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When summer rolls around, many pool and spa retailers face the same conundrum: Finding seasonal help. You're looking for a few entry-level employees, high-school students or college kids home for break, who have that rare combination of work ethic, intelligence and professionalism.
The problem? So is every other business in town.
Yet competition is just part of the issue. Millennials are picky with their job opportunities; they're less interested in grunt work and instead want something that can help them stand out on college applications, land internships and generally advance their career goals.
If you're looking for millennial employees, it helps to think like them. With that in mind, we crafted two job listings — an average ad you might see for any summer job and a second listing designed to appeal to younger job applicants. We examine the wording from both the store owner's perspective and the applicant's perspective to see what may pull them in — and what definitely pushes them away. To see them, take a look at the slideshow at the bottom of this page. (Note: Once you've clicked into the slideshow, you can enlarge the image by clicking the grey box in the upper right.)
Make the experience valuable. Millennials know they have to be competitive to succeed, and that competition begins early. Even summer jobs can be used as valuable leverage when filling out college applications and applying for scholarships and internships. By creating job positions that imply more responsibility — think "retail specialist" versus "summer staff" — you're more likely to attract focused, bright applicants.
Offer perks. We've all heard stories about the perks of working at Google or Facebook, like free food and a shuttle to and from work. While Google-level perks are obviously rare, even the smallest incentives (like soda, coffee and tea in the break room, or donuts on Saturdays) will make it easier to attract job candidates. And perks are a great retention strategy for your longtime employees, too.
Offer flexibility when possible. Maintaining a decent work-life balance is critical to millennials. (In fact, a study by the Heartland Monitor Poll found a healthy work-life balance is more important to millennials than it is to baby boomers.) Of course, store traffic is at its heaviest on weekends, which makes weekend flexibility challenging. If regular weekend hours are an expectation for your company, make it clear in the listing. If it's possible to accommodate weekend plans on an occasional basis (with advance notice, by swapping shifts with other staffers, etc.), note that as well. And be sure to discuss this during the interview process so both you and the applicant are on the same page.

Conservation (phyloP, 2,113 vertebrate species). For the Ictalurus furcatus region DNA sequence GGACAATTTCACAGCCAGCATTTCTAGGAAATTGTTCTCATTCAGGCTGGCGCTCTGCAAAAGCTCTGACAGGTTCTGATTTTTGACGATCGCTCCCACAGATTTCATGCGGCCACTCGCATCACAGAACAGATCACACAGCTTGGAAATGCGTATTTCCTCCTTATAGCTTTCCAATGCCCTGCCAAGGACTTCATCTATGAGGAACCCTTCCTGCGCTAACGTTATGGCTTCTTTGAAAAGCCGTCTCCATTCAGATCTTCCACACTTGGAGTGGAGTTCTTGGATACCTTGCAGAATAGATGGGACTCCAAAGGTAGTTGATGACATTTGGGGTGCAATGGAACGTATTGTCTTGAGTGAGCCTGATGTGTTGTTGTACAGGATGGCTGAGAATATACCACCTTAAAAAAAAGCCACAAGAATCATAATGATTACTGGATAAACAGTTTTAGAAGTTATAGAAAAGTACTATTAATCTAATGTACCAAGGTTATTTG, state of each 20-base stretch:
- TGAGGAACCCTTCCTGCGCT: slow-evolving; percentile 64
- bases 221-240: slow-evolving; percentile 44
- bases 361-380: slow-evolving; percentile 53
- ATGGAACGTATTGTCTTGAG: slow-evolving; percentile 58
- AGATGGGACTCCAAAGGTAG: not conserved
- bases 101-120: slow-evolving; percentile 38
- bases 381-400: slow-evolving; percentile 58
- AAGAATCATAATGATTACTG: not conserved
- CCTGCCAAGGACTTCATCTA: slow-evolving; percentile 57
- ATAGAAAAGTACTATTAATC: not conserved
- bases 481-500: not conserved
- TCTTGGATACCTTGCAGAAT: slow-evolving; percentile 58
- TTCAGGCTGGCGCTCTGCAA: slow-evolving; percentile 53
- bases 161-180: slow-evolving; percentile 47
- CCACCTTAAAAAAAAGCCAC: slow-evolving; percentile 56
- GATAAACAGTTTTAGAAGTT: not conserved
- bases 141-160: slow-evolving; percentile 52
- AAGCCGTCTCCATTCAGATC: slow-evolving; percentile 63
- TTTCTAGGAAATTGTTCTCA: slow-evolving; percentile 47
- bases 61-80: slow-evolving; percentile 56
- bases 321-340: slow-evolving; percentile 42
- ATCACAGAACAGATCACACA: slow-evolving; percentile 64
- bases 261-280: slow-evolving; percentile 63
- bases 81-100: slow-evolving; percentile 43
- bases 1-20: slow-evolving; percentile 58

Keep fun in mind. A 2014 study by The Brookings Institution found almost two-thirds of millennials would rather make $40,000 at a job they love than make $100,000 at a job they find boring. (Sure, those values refer to salaried positions, but the principle still rings true for your summer staffers.) And according to a study by PGI, 88 percent of millennials want to work in a "fun and social" environment. So how do you make your workplace more fun?
Here's just two ideas:
1. While creating weekly tip videos to distribute on social media, Brandon Windsor of Fox Pools & Spas (Hendersonville, Tenn.) got the rest of the team involved in filming. Each video now begins with a funny "sketch" featuring different staff members, followed by a pool care tip. The videos are a hit with customers and a blast to make, too.
2. Corinne Kraft, owner of Valley Pool & Spa and RB Control Systems (Pittsburgh, Pa.), implements sales contests for her staff. Each week, she picks an item or two and whoever sells the most will receive movie tickets, an afternoon off, a gift card, etc.
Address their future. As a retailer in the pool industry, you have a valuable advantage in the hiring game: the ability to bring back great staffers. Be sure to emphasize that fact in your job listing and, at the end of the summer, have a discussion with each staff member about his or her plans for the future. If possible, create extra incentive for them to return in the form of a raise or a promotion. If all goes well, you'll not only have stellar help for the summer, but for the coming years, too.
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Have you met "The Legend" yet?
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Hiring and training new employees isn’t a black-and-white process — in fact, there’s quite a bit of gray area. That’s because there’s a lot of emotion and opinion involved, and everyone approaches it differently.
For example: What do you consider satisfactory job performance? How much time do you think is required to properly train an employee? How long should it take before a new hire “gets it”?
And what would you consider to be poor performance and/or unsatisfactory...